For Church & Dwight, stellar success all adds up

Brian Buchert, VP for corporate strategy and M&A, explains how consumer products giant in Ewing has found formula (and math) for success

Brian Buchert is VP for corporate strategy and M&A at Church & Dwight.

Brian Buchert chuckles when he tells the story.

He was in line, buying a sandwich — pre-pandemic — and he could hear some of his colleagues at Church & Dwight who were a few people ahead of him. 

They didn’t know Buchert, the company’s vice president, corporate strategy and M&A, was there. They just knew they didn’t like the latest acquisition the consumer products giant had made: Toppik, a product that helps people with thinning hair.

“They were crushing me, ripping me to shreds,” he said. “They’re like: ‘I don’t understand what we’re doing. This doesn’t make any sense. Have we lost our minds?’”

Buchert waited until the colleagues had finished paying, then he tapped one on the shoulder.

“She was horrified, turned white,” he said. “I told her: ‘It’s OK. I get it. And, if you have a minute, I’ll explain it to you.’”


Executives at competing consumer product companies — Proctor & Gamble, Unilever and others — would love to hear what came next.

Perhaps it would bring some insights into why Church & Dwight, headquartered in Ewing Township, may be the most successful company in the group, with a sales-per-employee ratio no one can match. In 2020, the company increased its earnings per share to $3.12, a 27.9% increase that exceeded expectations. Its full-year net sales grew 12.3%, to $4.9 billion.

It’s a success that Buchert has helped create in his 16 years at the company. And it has come because of companies such as Toppik, not in spite of them.

But Buchert gets it. He’s the first to admit it may appear to an outsider that there’s no rhyme or reason to how Church & Dwight goes about its business. There is. And it’s basic, Buchert said.

“Our strategy has been the same for the last 16 years,” he said. “We acquire really great brands, add them to the family. And then we grow them. 

“It’s really that simple. And it’s part of the reason why it’s just me in this role. I don’t have a team — haven’t for 16 years.”

It’s part of the reason why Church & Dwight is being honored by ACG with its Corporate Lifetime Achievement Award at its annual event May 6 (it’s virtual; get more info here).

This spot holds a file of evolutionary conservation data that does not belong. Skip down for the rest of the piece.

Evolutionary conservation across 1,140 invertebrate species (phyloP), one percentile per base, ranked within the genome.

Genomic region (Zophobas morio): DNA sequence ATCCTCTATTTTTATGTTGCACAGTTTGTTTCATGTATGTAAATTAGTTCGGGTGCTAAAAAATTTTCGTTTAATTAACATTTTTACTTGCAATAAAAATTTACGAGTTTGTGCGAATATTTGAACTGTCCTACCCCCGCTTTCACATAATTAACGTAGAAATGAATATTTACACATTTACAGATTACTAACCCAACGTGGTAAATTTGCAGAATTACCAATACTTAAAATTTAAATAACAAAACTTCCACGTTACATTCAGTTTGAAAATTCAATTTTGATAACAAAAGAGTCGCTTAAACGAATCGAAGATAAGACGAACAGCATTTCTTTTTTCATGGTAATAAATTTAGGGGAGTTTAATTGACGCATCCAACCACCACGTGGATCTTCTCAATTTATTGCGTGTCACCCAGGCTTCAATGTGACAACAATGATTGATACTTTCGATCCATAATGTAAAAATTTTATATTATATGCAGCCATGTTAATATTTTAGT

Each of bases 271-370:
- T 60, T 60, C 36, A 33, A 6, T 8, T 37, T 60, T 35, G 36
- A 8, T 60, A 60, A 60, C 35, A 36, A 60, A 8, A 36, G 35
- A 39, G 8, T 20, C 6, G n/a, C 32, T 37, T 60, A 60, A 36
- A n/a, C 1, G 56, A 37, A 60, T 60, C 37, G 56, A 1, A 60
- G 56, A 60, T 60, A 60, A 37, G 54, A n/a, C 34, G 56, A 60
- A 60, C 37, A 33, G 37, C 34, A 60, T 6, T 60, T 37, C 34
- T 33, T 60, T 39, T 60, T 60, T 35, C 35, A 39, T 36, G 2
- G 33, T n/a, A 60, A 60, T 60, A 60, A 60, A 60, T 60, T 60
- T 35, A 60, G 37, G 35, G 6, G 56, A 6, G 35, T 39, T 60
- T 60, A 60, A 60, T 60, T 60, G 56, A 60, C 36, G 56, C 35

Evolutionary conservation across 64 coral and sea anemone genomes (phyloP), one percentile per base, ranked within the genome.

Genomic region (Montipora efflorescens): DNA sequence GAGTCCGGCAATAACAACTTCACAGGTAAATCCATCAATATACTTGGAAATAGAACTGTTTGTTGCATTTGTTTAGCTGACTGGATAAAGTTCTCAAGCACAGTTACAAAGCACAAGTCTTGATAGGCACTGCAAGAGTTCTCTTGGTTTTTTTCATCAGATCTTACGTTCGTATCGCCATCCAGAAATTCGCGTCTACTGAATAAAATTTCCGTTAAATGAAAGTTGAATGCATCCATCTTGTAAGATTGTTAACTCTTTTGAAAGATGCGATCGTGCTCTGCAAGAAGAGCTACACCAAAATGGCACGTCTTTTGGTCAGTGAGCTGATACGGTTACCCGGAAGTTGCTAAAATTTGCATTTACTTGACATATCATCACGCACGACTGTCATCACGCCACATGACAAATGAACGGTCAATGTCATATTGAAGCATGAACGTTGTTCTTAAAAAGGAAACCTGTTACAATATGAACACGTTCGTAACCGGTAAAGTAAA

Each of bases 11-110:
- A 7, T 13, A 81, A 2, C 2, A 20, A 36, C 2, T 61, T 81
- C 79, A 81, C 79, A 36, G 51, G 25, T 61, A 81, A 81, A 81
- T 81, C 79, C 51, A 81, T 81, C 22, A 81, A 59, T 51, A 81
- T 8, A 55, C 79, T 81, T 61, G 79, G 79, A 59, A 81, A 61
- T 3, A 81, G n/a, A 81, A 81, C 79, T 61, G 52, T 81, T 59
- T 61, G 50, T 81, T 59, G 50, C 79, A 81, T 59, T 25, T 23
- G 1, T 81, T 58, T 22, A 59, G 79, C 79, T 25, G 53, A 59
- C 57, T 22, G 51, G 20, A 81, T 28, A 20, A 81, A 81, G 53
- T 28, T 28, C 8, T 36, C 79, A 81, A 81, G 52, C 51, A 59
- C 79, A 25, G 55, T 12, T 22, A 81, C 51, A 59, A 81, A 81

Don’t be fooled. There is a little more involved.

Buchert admits the company has a four-part test for acquisitions. He’s willing to share three.

  • No. 1: The company must be the No. 1 or No. 2 brand. “Never buy a brand that’s No. 3-4-5-6-7,” he said. “Because there’s a reason why it is. And it’s never going to catch the No. 1 or No. 2.” 
  • No. 2: Make sure it is at least equal to our evergreen top-line model. “It’s got to grow 3% or more, or don’t bother,” he said.
  • No. 3: Make sure it is asset-light. “We don’t want big, expensive clients,” he said. “We want to be able to outsource production. We want really high-margin businesses that don’t require a lot of capital and upkeep and people.”

As for No. 4 … that’s when Buchert holds back on the specifics.

The company does have a secret sauce — a secret formula that every potential acquisition must fit into. No exceptions.

“We use a proprietary metric that no one uses,” he said. “I don’t use any of the traditional metrics that other companies use.”

He said that is the unifier of a company that seemingly has a hodgepodge of brands. It certainly starts with Arm & Hammer and OxiClean, but also includes Vitafusion (gummy vitamins), Batiste (dry shampoo), Trojan and WaterPik.

“Everything we buy is based on this math formula,” he said. “It is totally unemotional. We don’t get crazy over deals. We don’t chase anything. It’s simple math. Here’s how far we go. It doesn’t go there, then it’s good-bye, see you later.”


This is what Buchert explained to the colleagues at the deli. Afterward, he realized more of the company’s nearly 5,000 global employees needed to hear it, too.

So, he went to a number of senior executive meetings with a slideshow presentation. On it was the math — the metrics of all the brands the company owns. But no brand names.

“I said, ‘Tell me, which brand do you think is represented by which metrics?’” he asked. “No one had a clue. 

“Then I said: ‘Look at them really closely. They’re all the same. Every one of them follows the formula.’”

And that is the secret to Church & Dwight’s success, Buchert said.

“We don’t care what the company is or where it is,” he said. “We care about the math.”